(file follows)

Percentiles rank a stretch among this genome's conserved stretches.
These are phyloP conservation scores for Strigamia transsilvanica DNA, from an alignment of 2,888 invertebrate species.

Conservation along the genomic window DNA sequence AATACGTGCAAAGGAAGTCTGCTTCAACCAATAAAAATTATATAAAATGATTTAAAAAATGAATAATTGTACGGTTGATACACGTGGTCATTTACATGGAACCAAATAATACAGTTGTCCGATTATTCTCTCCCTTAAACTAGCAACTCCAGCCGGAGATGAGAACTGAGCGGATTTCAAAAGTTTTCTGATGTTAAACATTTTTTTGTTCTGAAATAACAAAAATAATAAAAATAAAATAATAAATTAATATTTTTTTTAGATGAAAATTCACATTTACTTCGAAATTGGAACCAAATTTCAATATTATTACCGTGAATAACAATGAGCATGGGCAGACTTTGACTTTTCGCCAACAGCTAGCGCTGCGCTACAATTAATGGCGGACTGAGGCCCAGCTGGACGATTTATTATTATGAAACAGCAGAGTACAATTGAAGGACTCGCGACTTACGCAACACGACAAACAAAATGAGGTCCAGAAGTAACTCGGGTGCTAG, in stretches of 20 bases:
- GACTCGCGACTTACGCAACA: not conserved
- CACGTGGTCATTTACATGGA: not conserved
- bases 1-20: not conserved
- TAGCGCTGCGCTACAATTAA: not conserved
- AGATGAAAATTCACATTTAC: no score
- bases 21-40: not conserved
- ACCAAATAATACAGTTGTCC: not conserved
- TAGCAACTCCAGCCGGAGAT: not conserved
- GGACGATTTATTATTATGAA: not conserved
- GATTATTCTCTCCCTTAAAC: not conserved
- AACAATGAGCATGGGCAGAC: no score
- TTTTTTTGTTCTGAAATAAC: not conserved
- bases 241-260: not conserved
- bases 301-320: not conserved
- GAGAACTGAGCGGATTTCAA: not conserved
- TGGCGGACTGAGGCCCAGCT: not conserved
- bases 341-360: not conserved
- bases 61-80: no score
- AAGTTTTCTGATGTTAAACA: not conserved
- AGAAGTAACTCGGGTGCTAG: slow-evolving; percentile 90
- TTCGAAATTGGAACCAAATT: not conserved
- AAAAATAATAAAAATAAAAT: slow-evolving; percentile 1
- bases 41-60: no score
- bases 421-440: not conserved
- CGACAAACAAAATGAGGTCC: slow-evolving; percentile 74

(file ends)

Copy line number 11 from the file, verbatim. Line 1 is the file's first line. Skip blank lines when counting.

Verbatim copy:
- TAGCAACTCCAGCCGGAGAT: not conserved